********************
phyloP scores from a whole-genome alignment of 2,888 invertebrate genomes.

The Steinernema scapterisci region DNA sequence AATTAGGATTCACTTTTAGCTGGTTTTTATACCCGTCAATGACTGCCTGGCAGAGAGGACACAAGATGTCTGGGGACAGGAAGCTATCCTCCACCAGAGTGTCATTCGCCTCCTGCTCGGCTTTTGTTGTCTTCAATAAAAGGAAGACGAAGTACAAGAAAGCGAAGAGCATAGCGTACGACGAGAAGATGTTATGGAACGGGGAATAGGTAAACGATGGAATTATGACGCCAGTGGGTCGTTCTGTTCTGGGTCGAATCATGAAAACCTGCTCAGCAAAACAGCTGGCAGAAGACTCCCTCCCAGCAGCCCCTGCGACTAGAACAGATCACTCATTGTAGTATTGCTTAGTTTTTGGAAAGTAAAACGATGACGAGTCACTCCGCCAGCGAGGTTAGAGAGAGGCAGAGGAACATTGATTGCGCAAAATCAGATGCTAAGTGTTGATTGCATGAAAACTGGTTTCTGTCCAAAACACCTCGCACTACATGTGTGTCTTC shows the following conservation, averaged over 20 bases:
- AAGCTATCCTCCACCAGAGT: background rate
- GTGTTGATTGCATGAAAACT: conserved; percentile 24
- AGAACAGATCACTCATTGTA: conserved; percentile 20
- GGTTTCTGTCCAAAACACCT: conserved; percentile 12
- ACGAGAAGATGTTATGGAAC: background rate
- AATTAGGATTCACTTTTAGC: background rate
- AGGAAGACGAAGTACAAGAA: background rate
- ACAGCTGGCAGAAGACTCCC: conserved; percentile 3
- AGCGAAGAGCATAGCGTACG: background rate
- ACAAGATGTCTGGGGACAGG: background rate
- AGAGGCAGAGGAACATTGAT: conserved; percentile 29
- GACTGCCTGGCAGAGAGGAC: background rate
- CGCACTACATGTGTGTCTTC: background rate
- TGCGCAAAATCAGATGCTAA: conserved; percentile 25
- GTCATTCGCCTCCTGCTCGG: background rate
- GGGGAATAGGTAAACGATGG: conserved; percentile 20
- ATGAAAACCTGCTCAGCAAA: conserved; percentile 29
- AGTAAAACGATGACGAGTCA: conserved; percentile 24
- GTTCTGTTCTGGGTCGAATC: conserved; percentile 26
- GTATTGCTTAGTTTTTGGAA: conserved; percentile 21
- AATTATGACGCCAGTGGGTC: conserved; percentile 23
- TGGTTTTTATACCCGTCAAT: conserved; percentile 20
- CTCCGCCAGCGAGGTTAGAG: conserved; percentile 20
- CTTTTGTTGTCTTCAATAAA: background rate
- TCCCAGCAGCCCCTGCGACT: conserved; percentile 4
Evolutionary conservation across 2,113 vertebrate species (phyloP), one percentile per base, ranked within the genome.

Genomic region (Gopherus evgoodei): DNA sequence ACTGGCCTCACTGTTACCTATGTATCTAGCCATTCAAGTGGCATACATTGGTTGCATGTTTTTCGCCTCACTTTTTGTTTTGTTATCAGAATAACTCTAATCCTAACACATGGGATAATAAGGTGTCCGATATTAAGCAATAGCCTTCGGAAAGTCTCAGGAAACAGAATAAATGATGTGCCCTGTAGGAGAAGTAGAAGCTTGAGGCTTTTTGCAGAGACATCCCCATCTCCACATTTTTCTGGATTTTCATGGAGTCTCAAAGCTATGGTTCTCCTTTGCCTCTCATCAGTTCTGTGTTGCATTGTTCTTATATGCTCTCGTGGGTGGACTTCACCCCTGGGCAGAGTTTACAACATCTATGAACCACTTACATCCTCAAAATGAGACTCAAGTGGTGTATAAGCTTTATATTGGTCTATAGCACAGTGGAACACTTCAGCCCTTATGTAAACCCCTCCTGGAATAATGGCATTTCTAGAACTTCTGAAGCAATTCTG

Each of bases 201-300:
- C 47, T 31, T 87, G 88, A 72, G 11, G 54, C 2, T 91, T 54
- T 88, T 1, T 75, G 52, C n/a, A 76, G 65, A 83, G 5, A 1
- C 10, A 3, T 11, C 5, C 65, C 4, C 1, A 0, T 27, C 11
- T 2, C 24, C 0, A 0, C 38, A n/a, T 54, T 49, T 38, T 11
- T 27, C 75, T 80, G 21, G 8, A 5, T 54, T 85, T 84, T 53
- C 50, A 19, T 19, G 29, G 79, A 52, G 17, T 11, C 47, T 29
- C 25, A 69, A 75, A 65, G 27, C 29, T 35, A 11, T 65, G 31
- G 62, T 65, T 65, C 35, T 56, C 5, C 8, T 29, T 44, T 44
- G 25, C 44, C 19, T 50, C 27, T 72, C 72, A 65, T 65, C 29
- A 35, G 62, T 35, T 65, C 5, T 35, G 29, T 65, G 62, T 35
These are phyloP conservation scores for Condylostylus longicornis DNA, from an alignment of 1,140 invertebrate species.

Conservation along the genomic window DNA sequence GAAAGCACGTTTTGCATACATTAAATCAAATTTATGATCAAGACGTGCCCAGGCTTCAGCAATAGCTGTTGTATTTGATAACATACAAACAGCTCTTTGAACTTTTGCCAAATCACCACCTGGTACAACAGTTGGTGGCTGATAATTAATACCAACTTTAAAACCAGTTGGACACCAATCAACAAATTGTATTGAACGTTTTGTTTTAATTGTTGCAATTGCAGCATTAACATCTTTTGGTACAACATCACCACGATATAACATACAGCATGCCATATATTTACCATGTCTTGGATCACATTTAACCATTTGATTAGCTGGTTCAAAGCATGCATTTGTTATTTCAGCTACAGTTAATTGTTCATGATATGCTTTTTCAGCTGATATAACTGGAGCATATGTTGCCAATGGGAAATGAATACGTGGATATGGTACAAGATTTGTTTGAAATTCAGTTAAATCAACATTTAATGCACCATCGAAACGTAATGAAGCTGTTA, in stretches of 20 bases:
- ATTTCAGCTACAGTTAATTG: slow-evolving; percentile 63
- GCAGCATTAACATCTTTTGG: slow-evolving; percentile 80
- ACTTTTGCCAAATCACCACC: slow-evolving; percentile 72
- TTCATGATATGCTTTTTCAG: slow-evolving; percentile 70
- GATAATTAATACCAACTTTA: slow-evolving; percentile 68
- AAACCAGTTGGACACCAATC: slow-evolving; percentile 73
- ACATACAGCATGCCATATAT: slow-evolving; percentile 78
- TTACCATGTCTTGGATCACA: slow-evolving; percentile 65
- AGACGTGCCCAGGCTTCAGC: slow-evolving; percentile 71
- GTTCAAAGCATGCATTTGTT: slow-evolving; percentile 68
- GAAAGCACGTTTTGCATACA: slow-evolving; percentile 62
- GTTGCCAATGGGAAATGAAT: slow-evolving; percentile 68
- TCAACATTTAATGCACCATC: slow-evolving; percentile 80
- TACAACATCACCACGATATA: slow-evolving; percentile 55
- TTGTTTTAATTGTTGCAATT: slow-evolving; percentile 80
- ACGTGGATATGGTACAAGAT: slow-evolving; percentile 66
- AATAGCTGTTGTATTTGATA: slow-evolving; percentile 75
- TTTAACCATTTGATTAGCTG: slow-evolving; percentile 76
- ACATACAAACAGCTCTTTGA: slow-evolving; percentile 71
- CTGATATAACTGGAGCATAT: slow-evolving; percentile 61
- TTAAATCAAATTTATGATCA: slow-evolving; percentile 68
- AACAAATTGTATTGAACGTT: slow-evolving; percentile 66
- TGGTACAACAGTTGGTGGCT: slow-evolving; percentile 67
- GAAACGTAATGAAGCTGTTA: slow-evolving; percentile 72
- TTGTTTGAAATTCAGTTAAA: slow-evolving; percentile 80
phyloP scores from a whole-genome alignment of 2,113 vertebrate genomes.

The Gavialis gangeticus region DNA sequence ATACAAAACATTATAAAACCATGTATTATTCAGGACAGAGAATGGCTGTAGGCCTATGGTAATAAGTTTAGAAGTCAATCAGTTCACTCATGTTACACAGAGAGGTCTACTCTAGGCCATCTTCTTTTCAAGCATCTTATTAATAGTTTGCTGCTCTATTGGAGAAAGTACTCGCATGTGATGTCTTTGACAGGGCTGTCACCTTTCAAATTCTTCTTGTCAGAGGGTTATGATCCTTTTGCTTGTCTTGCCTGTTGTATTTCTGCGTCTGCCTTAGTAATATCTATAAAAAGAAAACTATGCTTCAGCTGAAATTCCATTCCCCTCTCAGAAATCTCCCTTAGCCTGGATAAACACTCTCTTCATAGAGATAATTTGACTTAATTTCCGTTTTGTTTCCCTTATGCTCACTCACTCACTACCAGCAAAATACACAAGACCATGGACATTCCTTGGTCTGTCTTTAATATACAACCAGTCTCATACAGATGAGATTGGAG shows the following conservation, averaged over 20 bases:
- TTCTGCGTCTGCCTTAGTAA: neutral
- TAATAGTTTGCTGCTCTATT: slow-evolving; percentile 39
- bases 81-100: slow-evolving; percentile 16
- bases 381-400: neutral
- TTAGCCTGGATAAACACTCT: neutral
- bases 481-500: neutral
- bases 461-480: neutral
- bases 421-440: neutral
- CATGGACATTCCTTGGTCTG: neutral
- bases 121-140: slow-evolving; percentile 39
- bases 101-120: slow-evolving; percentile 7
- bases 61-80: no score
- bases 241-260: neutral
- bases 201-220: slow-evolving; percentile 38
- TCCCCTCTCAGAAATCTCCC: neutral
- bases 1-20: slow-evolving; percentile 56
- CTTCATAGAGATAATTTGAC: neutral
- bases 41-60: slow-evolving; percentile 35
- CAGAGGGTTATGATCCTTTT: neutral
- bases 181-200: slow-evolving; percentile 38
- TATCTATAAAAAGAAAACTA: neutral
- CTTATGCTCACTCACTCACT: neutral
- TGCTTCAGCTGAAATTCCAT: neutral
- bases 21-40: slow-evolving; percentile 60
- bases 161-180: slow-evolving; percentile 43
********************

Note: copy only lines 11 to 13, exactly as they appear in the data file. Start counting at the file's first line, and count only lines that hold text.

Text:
- AGCGAAGAGCATAGCGTACG: background rate
- ACAAGATGTCTGGGGACAGG: background rate
- AGAGGCAGAGGAACATTGAT: conserved; percentile 29